So I want to know what events are on your triathlon To-Do list? Beyond that, what are your favorites? I am starting to rough out my season schedule and that always gets me thinking about racing priorities. There are so many great races in so many fabulous locations. Generally our budget (pre-baby) only allowed us to fly to one race a season, the rest are mid-west-ish.
Let's start with my favorite races.
Ironman Lake Placid is probably the greatest location I've ever raced in, followed very closely by the uber-difficult DeSoto Triple-T (foothills of the Appalacians in Southern Ohio). The town of Madison and the amazing crowd support there puts Ironman Wisconsin on my short list. I dug the Wildflower experience, but it will probably be awhile before I make it back. My club's local race, the Tri-Shark Classic is always an outstanding race to kick off tri season.
I've tried to click off most of the midwest "classics" the last few seasons. I've gotten in Memphis in May, Pigman Half Iron, Muncie Endurathon, Chicago Tri, Steelhead and Spirit of Racine. These are all legitimate classics, but none of them make the short list. Memphis in May is the closest. I did really like racing the off-road mountain bike tri and the olympic on back-to-back days. It also has an awesome atmosphere. I'd have to say I downright dislike the Chicago Tri and won't go back unless it is for the elite event because the age group Olympic event is way, way overcrowded and dangerous on the bike. Still, everybody should do it once so they can say they rode on Lake Shore Drive.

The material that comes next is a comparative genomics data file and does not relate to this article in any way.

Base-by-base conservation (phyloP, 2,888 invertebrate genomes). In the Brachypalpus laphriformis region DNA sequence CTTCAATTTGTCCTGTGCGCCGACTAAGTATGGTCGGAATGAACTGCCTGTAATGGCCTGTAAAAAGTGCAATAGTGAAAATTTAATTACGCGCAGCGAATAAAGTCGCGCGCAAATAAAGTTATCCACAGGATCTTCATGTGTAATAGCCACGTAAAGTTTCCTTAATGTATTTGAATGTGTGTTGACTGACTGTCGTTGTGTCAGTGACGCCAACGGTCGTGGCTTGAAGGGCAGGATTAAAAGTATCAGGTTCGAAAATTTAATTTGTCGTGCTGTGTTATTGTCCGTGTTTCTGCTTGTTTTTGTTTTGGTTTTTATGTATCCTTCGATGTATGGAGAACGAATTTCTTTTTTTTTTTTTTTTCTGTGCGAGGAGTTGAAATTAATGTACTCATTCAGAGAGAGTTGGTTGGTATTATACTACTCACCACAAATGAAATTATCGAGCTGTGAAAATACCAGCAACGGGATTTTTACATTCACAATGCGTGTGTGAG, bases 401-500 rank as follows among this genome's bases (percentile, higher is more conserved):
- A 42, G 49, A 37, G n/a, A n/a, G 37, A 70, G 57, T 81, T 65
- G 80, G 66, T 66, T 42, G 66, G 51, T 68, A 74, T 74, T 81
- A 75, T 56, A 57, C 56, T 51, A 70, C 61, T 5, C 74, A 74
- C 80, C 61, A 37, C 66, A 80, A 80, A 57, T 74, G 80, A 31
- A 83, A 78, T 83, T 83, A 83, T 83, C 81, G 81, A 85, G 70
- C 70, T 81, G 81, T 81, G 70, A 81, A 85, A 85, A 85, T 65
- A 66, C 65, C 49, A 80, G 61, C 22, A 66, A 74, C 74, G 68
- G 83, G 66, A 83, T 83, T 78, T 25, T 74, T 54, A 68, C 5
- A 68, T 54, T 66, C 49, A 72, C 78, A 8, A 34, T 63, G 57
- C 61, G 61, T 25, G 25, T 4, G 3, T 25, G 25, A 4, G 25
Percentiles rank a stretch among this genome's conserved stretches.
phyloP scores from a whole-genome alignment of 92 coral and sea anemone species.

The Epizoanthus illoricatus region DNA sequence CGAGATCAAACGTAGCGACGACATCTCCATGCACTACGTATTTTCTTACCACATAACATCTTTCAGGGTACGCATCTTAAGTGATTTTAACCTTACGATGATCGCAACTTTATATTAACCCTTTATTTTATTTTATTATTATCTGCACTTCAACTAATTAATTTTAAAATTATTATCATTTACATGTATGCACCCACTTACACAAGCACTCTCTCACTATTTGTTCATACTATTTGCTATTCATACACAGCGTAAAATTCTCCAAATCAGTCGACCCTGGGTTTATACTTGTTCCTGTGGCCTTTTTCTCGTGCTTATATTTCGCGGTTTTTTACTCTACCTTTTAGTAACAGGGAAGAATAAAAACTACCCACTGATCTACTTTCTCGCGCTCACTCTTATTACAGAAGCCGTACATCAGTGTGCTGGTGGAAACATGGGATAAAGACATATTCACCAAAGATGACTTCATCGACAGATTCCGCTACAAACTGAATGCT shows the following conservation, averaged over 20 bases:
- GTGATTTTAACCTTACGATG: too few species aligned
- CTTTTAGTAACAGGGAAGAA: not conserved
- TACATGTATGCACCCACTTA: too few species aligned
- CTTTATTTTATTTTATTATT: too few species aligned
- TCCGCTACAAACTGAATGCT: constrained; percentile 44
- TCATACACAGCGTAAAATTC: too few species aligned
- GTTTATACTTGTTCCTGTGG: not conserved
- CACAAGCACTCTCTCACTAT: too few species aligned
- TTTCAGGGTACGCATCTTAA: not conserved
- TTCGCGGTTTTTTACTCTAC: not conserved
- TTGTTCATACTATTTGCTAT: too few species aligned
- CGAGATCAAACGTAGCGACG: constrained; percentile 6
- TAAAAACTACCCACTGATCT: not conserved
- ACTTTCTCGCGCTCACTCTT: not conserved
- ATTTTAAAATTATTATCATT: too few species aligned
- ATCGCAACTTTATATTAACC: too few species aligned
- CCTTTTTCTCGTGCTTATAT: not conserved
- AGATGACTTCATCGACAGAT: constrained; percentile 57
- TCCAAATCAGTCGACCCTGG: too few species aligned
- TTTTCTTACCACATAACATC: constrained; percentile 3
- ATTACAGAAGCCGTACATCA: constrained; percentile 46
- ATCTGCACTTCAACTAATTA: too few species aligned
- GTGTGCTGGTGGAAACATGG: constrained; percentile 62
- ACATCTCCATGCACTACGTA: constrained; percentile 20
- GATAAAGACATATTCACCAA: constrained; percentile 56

I always try to do a few new races each season, so if someone has midwest suggestions then let me know!
What about the to-do list?
This is always fun to dream about.
Kona sits at #1 but only because it is the World Championship. In many ways, it is the pinnacle of our sport and I will be incredibly excited to check it off next fall. In general though, I like courses with mountains and scenery (definitely not Kona). If it wasn't the World Champs I don't know if Kona would be very high on my to-do list. I guess I really have a split list. Races to do because of the course/location and races to do because of the prestige of the event. The prestige list is short, so let's stick with that. #2 on this list would be Xterra world Championships in Maui. This is the only race that is near the top of both the prestige list and the bitchin location list. I really, really want to do the Kona-Xterra double, but I think they are now two weeks apart. I'm almost certain they used to be just a week apart?? #3 Depending on location, I am some years interested in making it to the Olympic distance world champs. Only when a cool location intersects with the prestige of the event!
My to-do because it sounds cool and/or tough list is longer.
Money absolutely no object?
Ironman New Zealand
X-terra World Champs
X-terras in all kinds of exotic locales
In the states?
Escape from Alcatraz
World's Toughest 1/2 (Auburn)
Xterra Nationals (Lake Tahoe)
Xterra Eastern Regionals (VA)
Silverman (non-IM North America IM in NV)
Boise 70.3 (to visit the Hartmans!)
70.3 World Champs
Hyvee (because it is close and fast)
Lifetime Fitness (MN)
In the last 6 years, I've been fortunate enough to have made good progress through my original to-do list. I've gotten to travel with some awesome friends and meet more at the races.
So help me -and other readers- plan by telling us your favorite races and what's on your to-do list!